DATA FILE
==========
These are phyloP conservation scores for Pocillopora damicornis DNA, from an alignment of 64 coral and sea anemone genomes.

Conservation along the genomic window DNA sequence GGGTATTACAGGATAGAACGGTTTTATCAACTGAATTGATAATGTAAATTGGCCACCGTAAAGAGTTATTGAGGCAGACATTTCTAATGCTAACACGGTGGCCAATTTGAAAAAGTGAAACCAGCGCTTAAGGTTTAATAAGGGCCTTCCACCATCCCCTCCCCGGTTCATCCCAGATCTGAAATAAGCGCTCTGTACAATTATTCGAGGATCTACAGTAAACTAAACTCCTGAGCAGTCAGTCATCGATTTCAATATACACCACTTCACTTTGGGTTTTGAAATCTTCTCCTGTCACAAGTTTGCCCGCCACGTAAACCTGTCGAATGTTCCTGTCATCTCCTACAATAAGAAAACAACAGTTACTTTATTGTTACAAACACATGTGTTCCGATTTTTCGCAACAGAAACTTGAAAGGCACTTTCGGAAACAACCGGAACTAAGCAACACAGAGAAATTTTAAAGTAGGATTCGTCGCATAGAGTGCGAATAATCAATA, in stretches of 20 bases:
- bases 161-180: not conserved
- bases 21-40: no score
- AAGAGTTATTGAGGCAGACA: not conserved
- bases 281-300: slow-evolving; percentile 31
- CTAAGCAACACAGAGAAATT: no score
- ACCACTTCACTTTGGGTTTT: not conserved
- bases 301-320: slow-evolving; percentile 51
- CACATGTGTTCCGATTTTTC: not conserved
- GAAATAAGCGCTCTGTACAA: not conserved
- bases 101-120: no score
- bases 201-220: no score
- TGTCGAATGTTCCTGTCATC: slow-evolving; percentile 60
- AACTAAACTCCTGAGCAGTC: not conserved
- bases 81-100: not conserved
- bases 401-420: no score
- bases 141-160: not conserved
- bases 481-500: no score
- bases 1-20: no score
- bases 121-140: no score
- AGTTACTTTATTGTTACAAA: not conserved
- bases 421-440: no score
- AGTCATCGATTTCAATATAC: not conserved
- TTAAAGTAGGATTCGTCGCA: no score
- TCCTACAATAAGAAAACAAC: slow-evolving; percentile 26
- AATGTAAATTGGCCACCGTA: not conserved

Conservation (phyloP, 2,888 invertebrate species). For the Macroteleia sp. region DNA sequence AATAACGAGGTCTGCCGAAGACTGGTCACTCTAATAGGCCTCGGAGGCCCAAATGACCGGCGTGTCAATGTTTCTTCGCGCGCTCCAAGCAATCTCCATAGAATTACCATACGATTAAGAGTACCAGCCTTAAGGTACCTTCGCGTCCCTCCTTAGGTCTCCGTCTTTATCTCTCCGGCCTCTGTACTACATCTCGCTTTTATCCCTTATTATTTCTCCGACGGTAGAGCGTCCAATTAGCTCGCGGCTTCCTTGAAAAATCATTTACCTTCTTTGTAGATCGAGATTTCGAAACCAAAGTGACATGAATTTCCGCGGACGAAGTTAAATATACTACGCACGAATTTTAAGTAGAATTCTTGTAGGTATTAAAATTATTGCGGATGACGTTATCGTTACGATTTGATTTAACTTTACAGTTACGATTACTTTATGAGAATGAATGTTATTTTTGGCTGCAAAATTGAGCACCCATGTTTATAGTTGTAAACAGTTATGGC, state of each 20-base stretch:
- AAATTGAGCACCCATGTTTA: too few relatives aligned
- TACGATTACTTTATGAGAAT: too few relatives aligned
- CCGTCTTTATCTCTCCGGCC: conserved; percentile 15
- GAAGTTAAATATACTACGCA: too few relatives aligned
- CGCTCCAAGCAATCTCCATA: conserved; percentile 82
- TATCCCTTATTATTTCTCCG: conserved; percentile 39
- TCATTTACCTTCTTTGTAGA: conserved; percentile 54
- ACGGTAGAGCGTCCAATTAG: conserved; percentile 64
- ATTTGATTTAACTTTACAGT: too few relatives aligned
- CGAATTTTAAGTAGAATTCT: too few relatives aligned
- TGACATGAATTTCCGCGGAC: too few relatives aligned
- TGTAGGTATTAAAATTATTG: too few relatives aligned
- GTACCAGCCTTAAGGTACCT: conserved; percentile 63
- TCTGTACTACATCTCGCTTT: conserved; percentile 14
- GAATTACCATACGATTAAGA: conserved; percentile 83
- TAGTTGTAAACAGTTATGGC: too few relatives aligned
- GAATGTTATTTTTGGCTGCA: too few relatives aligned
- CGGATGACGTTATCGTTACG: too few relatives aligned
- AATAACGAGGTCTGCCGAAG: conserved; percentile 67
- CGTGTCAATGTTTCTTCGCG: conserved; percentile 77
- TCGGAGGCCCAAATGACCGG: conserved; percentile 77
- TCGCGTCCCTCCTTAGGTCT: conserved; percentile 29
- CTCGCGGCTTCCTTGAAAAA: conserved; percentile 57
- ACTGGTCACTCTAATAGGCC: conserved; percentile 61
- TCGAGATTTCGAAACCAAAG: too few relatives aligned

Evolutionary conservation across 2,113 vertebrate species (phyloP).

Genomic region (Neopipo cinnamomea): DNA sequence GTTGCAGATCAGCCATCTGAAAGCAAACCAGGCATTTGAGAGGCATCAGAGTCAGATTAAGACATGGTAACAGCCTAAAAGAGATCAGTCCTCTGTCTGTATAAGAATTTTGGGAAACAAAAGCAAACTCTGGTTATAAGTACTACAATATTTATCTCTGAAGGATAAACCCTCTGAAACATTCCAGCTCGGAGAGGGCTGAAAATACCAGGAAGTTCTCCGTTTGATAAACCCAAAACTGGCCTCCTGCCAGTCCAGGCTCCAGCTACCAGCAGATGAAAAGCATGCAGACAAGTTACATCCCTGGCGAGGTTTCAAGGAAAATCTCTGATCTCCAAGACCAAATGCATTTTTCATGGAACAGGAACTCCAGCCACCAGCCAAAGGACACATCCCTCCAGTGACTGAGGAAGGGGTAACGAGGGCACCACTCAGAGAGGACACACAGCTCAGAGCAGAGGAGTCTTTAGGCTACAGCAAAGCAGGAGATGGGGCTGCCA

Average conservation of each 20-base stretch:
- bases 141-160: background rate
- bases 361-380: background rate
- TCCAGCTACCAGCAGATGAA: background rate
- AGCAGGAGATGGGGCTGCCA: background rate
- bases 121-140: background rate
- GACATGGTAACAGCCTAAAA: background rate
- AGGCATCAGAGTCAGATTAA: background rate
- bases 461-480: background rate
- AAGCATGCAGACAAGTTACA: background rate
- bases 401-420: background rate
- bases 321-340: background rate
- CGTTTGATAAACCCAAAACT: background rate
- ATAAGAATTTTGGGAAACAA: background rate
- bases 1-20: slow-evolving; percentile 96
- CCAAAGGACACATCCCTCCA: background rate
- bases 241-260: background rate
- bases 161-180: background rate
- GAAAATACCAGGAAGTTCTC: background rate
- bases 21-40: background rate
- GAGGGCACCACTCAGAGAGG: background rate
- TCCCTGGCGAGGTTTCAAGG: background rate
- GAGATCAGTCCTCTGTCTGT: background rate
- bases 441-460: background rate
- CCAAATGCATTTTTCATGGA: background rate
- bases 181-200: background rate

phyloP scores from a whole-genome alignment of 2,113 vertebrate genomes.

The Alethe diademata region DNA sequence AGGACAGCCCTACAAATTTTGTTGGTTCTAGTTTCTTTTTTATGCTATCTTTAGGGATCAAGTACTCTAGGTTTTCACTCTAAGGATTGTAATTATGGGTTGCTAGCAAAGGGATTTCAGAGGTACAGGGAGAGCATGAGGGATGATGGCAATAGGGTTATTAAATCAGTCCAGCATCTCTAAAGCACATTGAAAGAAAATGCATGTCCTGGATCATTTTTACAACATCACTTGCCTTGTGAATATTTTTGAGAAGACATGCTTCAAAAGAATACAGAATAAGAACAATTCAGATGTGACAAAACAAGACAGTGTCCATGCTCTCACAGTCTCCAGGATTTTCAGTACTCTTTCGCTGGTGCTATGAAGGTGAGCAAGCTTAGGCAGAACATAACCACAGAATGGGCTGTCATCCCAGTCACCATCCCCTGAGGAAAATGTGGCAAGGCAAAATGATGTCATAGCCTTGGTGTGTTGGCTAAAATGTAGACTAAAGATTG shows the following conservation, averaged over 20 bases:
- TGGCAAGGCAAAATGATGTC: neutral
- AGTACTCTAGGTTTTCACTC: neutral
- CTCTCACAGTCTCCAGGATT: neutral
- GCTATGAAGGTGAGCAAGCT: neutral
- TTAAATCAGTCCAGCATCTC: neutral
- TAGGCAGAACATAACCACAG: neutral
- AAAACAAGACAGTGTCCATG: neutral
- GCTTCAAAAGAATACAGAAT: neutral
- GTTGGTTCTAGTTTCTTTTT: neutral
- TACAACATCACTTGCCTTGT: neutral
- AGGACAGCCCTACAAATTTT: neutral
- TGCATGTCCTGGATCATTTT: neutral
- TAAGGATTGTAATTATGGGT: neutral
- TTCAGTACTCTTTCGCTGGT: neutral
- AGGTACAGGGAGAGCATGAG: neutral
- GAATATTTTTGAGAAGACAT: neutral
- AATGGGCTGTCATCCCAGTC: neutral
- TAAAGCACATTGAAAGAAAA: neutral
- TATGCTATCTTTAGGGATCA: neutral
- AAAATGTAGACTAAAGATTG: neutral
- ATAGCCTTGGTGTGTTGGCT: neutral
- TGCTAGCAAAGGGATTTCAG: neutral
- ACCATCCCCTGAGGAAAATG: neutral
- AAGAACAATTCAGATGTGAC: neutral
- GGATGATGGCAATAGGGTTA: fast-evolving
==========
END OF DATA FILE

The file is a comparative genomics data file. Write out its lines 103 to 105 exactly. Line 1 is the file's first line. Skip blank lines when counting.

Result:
- AAAATGTAGACTAAAGATTG: neutral
- ATAGCCTTGGTGTGTTGGCT: neutral
- TGCTAGCAAAGGGATTTCAG: neutral